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United States Department of Transportation United States Department of Transportation

Public Roads - May/Jun 2006

May/Jun 2006
Issue No:
Vol. 69 No. 6
Publication Number:
Table of Contents

Internet Watch

Green Highways: Merging Transportation and Environmental Missions

For years, two disparate communities dedicated to improving the lives of the American people struggled to achieve a common understanding. With a mission to protect human health and the natural environment, the environmental community has focused on safeguarding life's necessities including potable water and clean air. The transportation community, on the other hand, maintains a focus on building safe, sustainable highways and livable communities, while addressing the challenges of increasing growth and congestion. Historically, the dedicated public servants within the environmental and transportation communities sometimes viewed each other's missions as mutually exclusive or as roadblocks to achieving their respective goals. The Mid-Atlantic Green Highways Initiative (GHI), recently renamed the Green Highways Partnership (GHP), aims to bridge the gap between environmental and transportation issues.

Sponsored by the U.S. Environmental Protection Agency's (EPA) Region III and the Federal Highway Administration (FHWA), the GHP is a network of industry, trade, and environmental organizations; private sector consultants and contractors; and local, State, and Federal Government partners. The goal is to develop mechanisms and actions for meeting transportation requirements and improving the natural, built, and social environment-striving for conditions that are "better than before."

Web Site Drives Collaboration

To facilitate merging transportation and environmental missions and developing successful streamlining and stewardship practices, GHP created a Web site,, to serve as the hub for information and technology transfer. The "Green Highways Initiative" Web site targets audience includes researchers, practitioners, contractors, policy makers, regulators in transportation and environmental agencies, nongovernment organizations, and industry trade organizations.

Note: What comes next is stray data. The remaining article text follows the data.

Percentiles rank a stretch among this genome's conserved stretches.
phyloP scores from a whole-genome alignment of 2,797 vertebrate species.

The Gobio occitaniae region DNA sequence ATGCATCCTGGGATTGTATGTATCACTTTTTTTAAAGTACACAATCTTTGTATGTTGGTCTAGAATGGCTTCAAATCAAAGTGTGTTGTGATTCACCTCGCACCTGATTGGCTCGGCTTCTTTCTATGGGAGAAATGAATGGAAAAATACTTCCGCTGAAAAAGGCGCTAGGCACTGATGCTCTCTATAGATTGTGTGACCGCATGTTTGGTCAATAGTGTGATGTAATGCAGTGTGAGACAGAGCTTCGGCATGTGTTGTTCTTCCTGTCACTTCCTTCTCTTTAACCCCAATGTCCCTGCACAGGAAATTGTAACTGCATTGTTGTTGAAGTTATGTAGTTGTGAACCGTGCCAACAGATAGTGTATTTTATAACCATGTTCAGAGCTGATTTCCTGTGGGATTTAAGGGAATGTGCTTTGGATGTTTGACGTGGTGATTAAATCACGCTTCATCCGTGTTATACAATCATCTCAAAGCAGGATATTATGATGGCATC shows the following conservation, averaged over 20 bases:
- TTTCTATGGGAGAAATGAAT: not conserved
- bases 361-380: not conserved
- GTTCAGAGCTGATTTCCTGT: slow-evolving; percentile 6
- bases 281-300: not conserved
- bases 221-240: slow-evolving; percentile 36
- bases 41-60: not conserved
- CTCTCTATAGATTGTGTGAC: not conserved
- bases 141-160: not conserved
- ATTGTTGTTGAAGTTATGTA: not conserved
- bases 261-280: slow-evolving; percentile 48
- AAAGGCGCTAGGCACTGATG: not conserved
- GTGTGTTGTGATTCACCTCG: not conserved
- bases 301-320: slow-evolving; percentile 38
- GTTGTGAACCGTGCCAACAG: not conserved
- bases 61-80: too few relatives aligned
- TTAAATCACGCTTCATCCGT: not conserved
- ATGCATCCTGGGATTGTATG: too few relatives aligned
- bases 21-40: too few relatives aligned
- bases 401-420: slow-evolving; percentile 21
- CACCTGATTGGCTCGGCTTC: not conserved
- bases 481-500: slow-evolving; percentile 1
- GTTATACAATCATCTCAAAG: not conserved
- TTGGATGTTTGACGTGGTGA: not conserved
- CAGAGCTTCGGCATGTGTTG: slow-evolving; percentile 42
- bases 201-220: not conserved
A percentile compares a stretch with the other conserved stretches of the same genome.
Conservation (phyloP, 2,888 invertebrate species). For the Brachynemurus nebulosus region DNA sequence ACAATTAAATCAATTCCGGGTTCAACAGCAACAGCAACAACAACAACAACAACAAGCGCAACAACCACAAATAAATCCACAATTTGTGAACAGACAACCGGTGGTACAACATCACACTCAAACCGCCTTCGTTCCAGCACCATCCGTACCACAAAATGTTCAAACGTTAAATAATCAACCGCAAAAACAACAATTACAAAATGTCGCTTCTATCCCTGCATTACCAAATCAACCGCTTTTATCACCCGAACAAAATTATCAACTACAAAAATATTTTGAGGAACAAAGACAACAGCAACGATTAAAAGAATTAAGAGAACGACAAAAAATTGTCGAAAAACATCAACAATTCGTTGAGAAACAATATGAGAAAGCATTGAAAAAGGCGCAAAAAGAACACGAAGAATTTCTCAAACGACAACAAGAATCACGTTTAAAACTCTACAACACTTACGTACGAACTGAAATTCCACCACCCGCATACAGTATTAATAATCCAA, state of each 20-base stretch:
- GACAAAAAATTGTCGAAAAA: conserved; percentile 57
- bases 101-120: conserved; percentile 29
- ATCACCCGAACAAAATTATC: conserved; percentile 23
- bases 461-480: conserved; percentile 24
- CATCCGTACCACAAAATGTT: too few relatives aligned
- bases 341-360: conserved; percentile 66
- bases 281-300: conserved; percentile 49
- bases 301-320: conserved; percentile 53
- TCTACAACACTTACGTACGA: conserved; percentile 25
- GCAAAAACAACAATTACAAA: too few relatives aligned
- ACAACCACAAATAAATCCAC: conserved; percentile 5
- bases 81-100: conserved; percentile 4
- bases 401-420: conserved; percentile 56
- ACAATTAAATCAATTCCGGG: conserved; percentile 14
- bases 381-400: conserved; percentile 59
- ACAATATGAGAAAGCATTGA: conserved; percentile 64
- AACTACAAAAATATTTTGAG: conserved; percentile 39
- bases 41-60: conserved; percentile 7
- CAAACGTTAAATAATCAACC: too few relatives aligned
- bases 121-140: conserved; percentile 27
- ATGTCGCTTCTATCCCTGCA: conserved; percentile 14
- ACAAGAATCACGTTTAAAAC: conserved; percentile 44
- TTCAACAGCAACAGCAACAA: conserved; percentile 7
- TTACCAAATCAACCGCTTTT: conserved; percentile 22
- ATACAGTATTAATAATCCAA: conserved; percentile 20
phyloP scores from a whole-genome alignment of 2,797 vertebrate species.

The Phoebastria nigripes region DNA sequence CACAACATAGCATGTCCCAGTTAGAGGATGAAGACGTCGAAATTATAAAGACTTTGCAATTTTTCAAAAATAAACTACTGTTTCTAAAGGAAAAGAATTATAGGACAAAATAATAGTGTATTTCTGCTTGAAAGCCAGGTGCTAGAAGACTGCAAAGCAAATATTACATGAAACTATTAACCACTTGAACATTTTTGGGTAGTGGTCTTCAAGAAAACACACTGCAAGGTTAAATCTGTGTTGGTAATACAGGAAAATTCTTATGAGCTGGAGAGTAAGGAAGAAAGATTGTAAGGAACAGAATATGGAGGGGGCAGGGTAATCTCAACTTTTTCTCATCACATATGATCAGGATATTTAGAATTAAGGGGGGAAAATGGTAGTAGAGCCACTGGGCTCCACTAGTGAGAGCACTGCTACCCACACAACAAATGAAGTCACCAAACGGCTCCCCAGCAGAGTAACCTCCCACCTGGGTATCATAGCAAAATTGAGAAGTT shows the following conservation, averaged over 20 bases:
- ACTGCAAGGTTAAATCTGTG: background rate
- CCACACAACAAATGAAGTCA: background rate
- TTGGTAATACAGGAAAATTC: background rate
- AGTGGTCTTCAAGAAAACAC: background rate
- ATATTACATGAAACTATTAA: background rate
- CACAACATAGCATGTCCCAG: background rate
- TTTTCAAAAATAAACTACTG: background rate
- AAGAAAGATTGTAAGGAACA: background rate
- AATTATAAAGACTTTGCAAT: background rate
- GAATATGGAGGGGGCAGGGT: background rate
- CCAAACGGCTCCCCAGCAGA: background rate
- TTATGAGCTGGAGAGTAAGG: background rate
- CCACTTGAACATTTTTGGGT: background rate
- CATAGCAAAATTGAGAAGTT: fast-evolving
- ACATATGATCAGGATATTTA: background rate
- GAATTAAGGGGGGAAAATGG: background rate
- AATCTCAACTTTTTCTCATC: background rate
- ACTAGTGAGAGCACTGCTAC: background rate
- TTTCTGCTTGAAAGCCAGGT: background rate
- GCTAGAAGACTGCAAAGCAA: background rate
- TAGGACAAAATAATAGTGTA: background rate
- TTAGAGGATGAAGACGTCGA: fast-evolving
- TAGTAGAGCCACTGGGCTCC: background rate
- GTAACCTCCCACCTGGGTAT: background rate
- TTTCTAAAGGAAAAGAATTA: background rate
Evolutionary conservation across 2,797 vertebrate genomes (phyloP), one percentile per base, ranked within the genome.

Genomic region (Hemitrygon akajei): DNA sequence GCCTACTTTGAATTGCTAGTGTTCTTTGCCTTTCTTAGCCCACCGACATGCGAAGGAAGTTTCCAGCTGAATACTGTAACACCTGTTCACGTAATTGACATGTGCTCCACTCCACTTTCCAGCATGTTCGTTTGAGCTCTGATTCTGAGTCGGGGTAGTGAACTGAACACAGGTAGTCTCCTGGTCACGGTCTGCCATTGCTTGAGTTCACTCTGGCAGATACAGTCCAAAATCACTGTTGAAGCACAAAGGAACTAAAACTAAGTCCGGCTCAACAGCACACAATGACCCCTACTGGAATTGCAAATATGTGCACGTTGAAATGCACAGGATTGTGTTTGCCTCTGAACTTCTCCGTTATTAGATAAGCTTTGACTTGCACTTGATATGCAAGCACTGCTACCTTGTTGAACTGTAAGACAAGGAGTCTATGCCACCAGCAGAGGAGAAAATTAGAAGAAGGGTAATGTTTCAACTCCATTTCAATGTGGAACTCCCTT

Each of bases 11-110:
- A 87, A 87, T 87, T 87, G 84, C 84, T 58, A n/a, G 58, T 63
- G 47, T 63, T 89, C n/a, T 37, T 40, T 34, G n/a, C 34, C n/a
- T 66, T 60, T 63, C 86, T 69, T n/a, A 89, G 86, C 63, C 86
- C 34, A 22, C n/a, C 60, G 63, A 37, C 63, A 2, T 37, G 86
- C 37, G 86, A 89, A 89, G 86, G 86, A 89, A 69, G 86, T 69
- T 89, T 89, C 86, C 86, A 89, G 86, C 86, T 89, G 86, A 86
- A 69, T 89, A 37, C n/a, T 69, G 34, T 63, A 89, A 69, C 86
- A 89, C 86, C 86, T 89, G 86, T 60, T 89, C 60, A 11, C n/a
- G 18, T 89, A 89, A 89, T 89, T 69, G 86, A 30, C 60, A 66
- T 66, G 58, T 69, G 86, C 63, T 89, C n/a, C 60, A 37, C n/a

The site will bring together research agendas, regulations, policies, practices, tools, and products in GHP's three theme areas: watershed-driven stormwater management, recycling and reuse of industrial byproducts and other materials, and conservation and ecosystem management. The highest priorities for the GHP Web site are communication, information sharing, and collaboration. The first thing visitors see on the homepage is up-to-date information on GHP activities, which include a forum, an ad hoc committee, an executive committee, and theme teams.

Practice Makes Perfect

GHP highly values the use of pilot projects to assist in identifying and implementing practices that are cost effective, provide environmental benefits, and have market appeal. The Web site will serve as a clearinghouse for exchanging research results and lessons learned from pilot projects that are applicable to the three theme areas.

The pilot projects will generate data on costs, the effectiveness of tested solutions, and construction issues that are relevant to the industry. These data will help establish baseline protocols and metrics. Users can check the Web site for progress on projects such as the proposed pilot on watershed-driven stormwater management, which will be spearheaded by the Maryland State Highway Administration, EPA, the Low Impact Development Center, and the Global Environment and Technology Foundation (GETF). GETF-under the direction of the GHP Web site Advisory Board and with support from public and private investors-will develop, house, and maintain the Web site.

The "Green Highways Initiative" homepage.

Initially, the stormwater management pilot will produce a set of values-such as linear feet of restoration, acreage of restored wetlands, or reductions in mass of pollutants-that researchers can use in trading schemes for wetlands creation and stream restoration. Further, the pilot will produce a number of innovative context-sensitive structural and nonstructural practices that the design community could apply to other transportation projects.

For more information, contact Noeleen Tillman, GETF vice president and GHP project manager, at 760-944-9398, or Marlys Osterhues, environmental protection specialist with FHWA's Office of Project Development and Environmental Review, at 202-366-2052.

Denise Rigney is the transportation liaison from EPA Region III's Water Protection Division, Office of State and Watershed Partnerships.